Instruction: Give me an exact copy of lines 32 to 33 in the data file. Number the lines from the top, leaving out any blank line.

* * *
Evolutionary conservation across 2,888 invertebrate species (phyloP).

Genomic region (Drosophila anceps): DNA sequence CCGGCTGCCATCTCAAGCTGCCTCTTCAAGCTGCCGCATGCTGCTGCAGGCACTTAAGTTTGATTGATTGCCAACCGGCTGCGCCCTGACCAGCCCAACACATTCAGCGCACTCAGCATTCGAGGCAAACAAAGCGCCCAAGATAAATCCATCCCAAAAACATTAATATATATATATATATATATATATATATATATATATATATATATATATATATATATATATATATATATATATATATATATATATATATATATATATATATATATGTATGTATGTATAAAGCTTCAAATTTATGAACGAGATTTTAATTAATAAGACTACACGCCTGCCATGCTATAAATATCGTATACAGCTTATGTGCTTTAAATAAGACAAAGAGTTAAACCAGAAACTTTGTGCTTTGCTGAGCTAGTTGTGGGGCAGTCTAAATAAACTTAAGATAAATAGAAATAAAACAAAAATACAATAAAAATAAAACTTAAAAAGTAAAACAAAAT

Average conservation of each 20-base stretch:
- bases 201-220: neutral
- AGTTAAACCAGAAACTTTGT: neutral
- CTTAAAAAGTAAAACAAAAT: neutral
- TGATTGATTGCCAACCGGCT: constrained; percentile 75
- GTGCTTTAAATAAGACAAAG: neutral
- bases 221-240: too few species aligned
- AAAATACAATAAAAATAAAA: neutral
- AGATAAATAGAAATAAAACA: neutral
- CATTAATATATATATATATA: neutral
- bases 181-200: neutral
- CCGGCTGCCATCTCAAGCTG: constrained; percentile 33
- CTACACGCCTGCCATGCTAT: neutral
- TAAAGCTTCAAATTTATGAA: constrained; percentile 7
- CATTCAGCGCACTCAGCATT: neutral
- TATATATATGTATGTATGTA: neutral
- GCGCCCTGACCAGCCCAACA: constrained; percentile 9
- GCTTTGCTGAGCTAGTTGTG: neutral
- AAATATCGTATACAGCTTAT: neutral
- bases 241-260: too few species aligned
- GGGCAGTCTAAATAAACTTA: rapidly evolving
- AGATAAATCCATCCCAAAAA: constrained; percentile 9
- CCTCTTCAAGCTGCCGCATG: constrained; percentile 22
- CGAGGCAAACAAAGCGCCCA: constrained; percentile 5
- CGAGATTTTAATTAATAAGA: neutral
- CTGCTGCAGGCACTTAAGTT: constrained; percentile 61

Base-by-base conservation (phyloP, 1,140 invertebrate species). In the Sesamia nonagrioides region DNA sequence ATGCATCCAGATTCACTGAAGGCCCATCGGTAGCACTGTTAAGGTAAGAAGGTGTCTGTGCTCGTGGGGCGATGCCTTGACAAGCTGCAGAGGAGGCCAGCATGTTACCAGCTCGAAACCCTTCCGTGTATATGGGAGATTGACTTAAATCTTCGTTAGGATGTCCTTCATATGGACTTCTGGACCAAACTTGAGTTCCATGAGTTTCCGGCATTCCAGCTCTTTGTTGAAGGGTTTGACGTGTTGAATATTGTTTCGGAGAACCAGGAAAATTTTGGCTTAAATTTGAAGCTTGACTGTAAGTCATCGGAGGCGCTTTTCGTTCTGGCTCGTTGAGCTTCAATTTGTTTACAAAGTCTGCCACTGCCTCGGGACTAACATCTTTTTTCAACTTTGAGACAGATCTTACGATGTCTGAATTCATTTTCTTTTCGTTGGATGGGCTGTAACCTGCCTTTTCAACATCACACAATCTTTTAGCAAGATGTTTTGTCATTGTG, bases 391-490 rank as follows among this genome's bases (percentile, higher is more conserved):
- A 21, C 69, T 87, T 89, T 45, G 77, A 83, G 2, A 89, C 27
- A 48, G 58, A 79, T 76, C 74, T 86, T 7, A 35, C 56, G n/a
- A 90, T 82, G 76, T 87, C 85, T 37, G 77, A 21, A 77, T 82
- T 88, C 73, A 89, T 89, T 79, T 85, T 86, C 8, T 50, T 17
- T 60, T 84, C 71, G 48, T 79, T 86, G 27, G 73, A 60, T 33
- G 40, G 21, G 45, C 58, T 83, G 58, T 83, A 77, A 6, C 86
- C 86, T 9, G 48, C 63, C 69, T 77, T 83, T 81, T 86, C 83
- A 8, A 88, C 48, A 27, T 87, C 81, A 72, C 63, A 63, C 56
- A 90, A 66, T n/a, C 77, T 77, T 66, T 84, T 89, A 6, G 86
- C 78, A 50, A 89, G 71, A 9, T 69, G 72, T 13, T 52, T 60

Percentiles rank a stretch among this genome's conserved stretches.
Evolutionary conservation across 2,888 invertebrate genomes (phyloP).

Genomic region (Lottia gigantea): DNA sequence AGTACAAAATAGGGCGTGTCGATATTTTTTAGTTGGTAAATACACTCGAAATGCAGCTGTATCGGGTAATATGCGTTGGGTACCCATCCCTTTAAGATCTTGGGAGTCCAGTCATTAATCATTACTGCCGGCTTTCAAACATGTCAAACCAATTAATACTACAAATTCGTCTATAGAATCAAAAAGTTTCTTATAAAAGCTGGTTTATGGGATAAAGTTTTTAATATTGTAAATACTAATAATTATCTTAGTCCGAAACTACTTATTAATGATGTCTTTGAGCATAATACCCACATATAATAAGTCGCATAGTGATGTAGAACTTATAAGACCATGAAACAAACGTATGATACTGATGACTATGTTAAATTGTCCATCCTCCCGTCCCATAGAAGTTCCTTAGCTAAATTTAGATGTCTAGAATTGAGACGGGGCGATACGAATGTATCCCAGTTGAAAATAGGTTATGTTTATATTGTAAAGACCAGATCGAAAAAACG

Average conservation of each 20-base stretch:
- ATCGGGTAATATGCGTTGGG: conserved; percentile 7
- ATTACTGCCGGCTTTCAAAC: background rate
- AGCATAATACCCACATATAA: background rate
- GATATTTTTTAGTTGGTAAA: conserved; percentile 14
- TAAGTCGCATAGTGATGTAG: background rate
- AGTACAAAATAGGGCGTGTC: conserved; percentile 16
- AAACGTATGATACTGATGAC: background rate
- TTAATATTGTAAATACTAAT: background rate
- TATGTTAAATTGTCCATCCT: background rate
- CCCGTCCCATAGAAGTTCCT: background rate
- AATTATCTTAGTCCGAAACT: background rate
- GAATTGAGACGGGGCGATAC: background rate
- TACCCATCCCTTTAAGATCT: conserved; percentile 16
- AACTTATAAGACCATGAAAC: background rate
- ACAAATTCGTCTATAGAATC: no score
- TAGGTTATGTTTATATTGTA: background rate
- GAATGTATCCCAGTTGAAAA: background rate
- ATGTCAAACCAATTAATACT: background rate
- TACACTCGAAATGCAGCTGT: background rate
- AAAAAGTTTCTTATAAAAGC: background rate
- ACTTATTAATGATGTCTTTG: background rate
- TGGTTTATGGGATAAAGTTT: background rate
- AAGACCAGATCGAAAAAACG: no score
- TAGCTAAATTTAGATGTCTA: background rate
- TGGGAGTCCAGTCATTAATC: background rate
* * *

- A 90, T 82, G 76, T 87, C 85, T 37, G 77, A 21, A 77, T 82
- T 88, C 73, A 89, T 89, T 79, T 85, T 86, C 8, T 50, T 17